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From Marilyn Manson to anti-mask: What happens when your tattoo starts to mean something else?

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’ve always wanted a tattoo. I was a bit of a skater kid, and a punk rock teenager, and I have been on enough foreign trips to excuse a cheeky gap-year-style tat in a back-alley boudoir.

But alas, my fear of needles has prevented me from getting a badass sleeve. Not a great fear to have in a coronavirus pandemic, I might add, with vaccinations on the telly 24 hours a day, but I digress. I’ve held friends’ hands as they’ve winced on the parlour bed, enviously watching their bodies turn from pale to Escheresque, while trying not to pass out when clapping eyes on the sharp vibrating point.

But this week I’m eternally grateful I missed out on the whole process, and my sympathy is with you ex-Marilyn Manson fans – specifically the ones who have his whole face etched on their bodies - after abuse allegations led to his record label dropping him. Manson has denied the allegations, but it so easily could have been me with a tattoo that might end up having very different associations.

I've less sympathy, though, for those who get love effigies on their arms and split up (awkward for Amber Rose and Wiz Khalifa), and perhaps some of us should have done a bit of Sanskrit proofreading before trusting a total stranger with an indelible skin gun (David Beckham, I’m looking at you), but compassion where it's due, some events are harder to predict.

Case in point, news recently came out about one woman’s unfortunate early 2020 true-to-herself tattoo, which reads: “Courageously & radically refuse to wear a mask”. Her attempt to remind herself of the metaphorical dangers of “wearing a mask” on your personality couldn’t be less compliant with the legally enforced mask-wearing mandates to come.

But despite the inherent risks of permanence, tattoo fashion is not slowing down – the market is worth a staggering $1bn (£717m), according to IBIS World. Around 46 per cent of Americans and 40 per cent of people in the UK have at least one tattoo.

Millennials supposedly have more tattoos than any other age group in history. So, it follows, the more tattoos the more removals. Between 2011 and 2018, tattoo removals increased by 32 per cent and according to a survey by Advanced Dermatology, three out of four people regret getting at least one of their tattoos. So what to do when your tattoo no longer seems as great an idea as it once did?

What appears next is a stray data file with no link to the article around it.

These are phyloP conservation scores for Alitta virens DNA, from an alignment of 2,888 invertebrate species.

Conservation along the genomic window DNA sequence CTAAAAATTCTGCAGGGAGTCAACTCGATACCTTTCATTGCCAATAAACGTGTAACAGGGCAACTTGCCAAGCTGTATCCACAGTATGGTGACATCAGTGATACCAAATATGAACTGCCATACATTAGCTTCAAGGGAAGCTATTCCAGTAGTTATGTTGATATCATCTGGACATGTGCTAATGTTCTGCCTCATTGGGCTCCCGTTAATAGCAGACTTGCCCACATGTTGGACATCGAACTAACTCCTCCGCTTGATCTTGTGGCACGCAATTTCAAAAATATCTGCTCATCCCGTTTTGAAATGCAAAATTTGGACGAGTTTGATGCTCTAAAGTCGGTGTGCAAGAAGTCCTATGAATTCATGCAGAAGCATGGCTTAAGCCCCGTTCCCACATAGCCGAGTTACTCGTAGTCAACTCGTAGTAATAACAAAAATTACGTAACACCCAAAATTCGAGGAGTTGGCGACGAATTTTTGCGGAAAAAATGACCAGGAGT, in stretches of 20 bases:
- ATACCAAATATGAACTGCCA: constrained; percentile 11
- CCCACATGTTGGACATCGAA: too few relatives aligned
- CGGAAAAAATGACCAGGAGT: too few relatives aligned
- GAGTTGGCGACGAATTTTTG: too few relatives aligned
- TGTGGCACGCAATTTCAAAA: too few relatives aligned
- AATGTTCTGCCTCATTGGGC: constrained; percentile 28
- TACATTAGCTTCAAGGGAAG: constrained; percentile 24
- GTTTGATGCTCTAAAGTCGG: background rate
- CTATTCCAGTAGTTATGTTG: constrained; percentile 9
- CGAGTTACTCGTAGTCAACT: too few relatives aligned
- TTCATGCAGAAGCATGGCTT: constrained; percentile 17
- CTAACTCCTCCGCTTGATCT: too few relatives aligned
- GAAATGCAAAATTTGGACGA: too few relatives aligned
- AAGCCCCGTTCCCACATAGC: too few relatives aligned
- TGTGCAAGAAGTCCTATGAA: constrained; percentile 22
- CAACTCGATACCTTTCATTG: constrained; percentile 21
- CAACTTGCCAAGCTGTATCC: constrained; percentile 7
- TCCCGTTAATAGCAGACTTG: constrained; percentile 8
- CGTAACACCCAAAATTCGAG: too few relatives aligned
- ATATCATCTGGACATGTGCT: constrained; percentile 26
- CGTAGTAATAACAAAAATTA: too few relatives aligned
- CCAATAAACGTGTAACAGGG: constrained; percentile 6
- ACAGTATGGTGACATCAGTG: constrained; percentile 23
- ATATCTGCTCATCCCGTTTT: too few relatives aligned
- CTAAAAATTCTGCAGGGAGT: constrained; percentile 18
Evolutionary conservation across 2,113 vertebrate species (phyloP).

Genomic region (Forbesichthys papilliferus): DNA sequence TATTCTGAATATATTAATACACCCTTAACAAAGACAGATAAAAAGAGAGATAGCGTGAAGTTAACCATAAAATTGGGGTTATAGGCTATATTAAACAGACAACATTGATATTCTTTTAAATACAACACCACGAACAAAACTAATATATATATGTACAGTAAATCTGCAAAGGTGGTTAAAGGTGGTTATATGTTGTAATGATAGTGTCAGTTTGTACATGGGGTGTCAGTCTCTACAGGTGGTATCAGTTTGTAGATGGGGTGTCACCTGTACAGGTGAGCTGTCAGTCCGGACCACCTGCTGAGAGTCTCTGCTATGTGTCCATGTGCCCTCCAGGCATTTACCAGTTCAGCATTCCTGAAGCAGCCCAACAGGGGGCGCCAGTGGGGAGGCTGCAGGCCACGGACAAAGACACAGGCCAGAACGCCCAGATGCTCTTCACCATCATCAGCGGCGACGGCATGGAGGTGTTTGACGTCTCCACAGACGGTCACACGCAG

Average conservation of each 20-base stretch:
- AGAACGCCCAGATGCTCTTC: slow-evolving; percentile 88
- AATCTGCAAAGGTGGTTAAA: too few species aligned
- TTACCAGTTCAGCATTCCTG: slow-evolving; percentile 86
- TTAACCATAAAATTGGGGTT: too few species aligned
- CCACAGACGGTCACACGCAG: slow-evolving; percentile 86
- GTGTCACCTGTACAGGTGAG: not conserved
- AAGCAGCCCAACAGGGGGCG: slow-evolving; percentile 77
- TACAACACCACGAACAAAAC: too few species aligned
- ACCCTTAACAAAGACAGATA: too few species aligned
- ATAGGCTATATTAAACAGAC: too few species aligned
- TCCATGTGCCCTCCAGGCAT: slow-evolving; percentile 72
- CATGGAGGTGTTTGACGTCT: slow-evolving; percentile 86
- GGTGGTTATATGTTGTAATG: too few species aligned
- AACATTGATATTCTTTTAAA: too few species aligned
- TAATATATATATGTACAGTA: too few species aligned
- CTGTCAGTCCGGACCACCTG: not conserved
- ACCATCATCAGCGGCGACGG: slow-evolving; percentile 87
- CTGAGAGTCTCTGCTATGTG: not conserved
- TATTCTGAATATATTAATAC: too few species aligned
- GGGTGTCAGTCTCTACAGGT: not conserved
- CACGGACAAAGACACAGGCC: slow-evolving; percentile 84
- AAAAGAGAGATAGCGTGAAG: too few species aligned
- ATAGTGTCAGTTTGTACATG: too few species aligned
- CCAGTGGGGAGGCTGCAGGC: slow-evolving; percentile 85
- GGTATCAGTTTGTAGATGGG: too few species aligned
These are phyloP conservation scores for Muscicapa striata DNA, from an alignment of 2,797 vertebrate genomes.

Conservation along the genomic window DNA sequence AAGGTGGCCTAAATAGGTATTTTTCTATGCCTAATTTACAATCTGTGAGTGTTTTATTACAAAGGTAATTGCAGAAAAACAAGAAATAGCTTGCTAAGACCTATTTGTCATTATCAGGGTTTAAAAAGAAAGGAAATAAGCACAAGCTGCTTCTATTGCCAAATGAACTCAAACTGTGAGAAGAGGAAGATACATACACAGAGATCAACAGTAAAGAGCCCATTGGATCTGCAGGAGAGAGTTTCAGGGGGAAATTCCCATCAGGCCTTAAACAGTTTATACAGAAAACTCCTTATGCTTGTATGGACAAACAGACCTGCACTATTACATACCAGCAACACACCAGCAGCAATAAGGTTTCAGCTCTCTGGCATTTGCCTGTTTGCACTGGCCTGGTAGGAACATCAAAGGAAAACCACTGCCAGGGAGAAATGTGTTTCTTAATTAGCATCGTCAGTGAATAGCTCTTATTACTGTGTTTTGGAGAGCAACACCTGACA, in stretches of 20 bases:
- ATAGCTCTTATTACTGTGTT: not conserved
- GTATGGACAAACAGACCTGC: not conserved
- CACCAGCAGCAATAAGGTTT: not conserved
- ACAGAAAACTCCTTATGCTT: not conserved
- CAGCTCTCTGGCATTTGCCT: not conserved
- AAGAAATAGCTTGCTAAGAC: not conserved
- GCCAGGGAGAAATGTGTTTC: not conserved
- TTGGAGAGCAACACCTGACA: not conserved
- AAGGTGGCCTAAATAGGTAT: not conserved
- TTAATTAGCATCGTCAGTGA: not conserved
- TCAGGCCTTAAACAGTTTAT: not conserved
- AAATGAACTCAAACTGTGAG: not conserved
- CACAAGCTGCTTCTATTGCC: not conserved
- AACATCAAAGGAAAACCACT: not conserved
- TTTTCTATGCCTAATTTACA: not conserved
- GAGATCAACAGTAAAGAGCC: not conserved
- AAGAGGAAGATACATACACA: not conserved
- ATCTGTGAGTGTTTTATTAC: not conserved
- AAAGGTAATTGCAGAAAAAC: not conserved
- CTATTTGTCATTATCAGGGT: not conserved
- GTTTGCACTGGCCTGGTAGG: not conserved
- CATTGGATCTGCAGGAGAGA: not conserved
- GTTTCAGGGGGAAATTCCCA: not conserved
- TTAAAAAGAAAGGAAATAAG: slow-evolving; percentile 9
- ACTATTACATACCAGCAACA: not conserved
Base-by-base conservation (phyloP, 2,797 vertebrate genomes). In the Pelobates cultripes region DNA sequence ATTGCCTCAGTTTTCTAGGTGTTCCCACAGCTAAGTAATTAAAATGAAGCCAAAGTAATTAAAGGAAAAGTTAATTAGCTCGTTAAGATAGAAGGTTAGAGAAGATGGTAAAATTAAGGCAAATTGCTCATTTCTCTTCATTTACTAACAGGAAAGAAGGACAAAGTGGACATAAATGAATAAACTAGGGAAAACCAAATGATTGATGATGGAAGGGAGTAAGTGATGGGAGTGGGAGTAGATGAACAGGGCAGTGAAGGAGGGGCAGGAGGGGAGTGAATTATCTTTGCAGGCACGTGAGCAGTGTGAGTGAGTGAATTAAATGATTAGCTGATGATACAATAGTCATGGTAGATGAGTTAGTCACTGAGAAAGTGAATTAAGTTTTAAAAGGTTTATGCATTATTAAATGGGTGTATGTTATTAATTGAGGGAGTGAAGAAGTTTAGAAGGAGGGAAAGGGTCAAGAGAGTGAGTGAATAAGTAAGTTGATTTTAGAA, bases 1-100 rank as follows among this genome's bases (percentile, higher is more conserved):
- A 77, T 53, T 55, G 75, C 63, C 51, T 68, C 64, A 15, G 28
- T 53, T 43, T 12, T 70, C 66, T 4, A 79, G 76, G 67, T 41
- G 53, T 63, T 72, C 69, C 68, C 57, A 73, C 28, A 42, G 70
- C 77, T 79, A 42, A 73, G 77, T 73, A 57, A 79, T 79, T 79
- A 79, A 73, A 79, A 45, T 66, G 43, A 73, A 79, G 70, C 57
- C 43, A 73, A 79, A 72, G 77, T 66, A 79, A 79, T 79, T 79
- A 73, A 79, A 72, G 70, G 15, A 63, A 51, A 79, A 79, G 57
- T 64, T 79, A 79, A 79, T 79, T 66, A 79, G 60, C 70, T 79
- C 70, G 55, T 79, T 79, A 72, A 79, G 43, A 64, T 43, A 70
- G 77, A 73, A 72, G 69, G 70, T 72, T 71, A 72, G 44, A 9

If you can’t remove the tattoo, you can put in place, as a compensatory measure, a different way of thinking about it

If you don't want to live in long sleeves or trousers for the rest of time, cover-up experts are pricey but a possibility – if you have the cash and trust them to make it even bigger with a new design. Or you could opt for an uncomfortable removal process requiring 10 or more sessions, often resulting in raised rashes, bleeding and scabs, and a bill of £50 to £1,000, depending on the size of the tattoo. “It's quite common to have some ink left in the skin,” states NHS advice, “skin may become temporarily darker or paler than the surrounding skin”.

If tattoo removal is not financially feasible, your hated ink could be treated like a form of body dysmorphia, and there are ways to deal with the negativity and worry that grows every time you see it, explains east London psychotherapist Petra Amos*.

Psychotherapy and Cognitive behavioural therapy (CBT) can help and it’s completely understandable that the shift in public perceptions of someone like Marilyn Manson “would make some who had a tattoo of him uncomfortable,” she says.

Techniques used when treating body dysmorphia around the concept of shaming can be applied here, explains Amos. “It’s a form of social embarrassment,” she says, “but these feelings can be managed with a kindness towards one’s self.

"In CBT approaches it’s about formulating an alternative response. If you can’t remove the tattoo, you can put in place, as a compensatory measure, a different way of thinking about it. With repetition of a kinder framework, thought patterns can shift.”

This might be to train yourself to think about the happy period of time in your life when you got the tattoo, and repeat this positive thought through CBT techniques. “Each patient should come up with their own ideas themselves for the process … it’s an almost mindfulness type exercise, and spend time contemplating the disliked object with a sense of compassion on a daily basis and build new associations and connections”.

A bad tat might even become a conversation starter, "with people learning to use theirs for a positive interaction with strangers," advises Amos, perhaps as a moment of humour, something to break the ice with.

“After all,” she says, paraphrasing Oprah Winfrey, “we do our best with the information we have at the time”.

*Petra Amos uses a pseudonym.

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